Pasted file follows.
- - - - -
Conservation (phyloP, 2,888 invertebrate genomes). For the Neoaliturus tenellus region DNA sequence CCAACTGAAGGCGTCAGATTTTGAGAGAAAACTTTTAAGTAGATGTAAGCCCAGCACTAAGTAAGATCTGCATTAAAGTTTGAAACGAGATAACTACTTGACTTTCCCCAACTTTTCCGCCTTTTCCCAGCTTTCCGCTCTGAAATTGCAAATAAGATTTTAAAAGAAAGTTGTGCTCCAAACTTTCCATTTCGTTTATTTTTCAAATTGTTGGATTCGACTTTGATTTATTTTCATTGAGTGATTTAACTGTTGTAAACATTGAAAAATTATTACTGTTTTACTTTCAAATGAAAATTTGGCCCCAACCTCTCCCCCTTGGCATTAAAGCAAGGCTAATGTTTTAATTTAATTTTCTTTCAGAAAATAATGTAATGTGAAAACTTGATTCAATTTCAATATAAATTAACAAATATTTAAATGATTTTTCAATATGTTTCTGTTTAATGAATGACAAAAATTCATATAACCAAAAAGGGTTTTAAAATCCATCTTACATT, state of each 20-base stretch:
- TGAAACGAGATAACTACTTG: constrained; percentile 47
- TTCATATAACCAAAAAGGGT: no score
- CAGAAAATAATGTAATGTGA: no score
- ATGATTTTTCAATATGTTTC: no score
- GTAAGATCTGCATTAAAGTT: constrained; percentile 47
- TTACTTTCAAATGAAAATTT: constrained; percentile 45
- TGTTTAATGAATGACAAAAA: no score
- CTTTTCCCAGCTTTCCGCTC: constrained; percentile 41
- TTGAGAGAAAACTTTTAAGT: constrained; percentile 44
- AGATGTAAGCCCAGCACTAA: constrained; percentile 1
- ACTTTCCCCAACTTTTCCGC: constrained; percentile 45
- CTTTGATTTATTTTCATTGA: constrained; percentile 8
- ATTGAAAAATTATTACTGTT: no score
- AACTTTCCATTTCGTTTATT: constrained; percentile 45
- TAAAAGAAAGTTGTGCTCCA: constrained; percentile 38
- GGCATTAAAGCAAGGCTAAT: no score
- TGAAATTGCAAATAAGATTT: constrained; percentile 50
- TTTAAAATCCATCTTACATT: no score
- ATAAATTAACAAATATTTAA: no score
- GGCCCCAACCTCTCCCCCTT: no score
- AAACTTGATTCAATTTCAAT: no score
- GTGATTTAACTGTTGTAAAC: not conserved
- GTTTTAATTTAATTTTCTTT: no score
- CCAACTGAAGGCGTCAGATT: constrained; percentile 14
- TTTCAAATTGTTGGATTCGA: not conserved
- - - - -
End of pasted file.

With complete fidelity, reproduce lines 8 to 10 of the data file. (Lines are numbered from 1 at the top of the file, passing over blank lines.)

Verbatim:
- TGTTTAATGAATGACAAAAA: no score
- CTTTTCCCAGCTTTCCGCTC: constrained; percentile 41
- TTGAGAGAAAACTTTTAAGT: constrained; percentile 44